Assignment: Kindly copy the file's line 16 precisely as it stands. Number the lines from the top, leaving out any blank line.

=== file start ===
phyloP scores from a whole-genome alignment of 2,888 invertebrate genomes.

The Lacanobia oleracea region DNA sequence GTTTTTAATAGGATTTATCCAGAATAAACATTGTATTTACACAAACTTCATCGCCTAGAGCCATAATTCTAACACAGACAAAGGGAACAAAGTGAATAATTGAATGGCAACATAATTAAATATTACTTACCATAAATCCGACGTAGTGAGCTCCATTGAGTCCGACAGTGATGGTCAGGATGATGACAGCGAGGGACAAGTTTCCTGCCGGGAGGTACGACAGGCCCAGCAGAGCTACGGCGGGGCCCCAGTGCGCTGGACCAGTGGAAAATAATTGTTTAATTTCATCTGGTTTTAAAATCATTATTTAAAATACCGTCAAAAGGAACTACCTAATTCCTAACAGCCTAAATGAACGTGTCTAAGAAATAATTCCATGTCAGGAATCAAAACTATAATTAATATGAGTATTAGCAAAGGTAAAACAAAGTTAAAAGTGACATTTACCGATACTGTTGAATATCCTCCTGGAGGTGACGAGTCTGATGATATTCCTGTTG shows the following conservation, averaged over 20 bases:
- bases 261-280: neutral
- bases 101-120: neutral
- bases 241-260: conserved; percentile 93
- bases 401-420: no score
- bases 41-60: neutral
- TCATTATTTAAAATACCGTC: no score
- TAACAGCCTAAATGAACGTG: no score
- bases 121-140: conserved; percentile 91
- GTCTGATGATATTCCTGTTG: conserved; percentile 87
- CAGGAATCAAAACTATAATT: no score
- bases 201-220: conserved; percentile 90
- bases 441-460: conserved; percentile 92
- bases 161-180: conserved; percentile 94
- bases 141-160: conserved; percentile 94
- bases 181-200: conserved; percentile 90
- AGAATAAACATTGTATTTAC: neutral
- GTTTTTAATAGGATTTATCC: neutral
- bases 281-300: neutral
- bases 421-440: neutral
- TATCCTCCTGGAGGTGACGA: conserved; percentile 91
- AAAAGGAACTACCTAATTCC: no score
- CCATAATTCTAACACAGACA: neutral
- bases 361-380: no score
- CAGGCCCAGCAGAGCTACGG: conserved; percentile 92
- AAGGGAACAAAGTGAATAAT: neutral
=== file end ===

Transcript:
- bases 141-160: conserved; percentile 94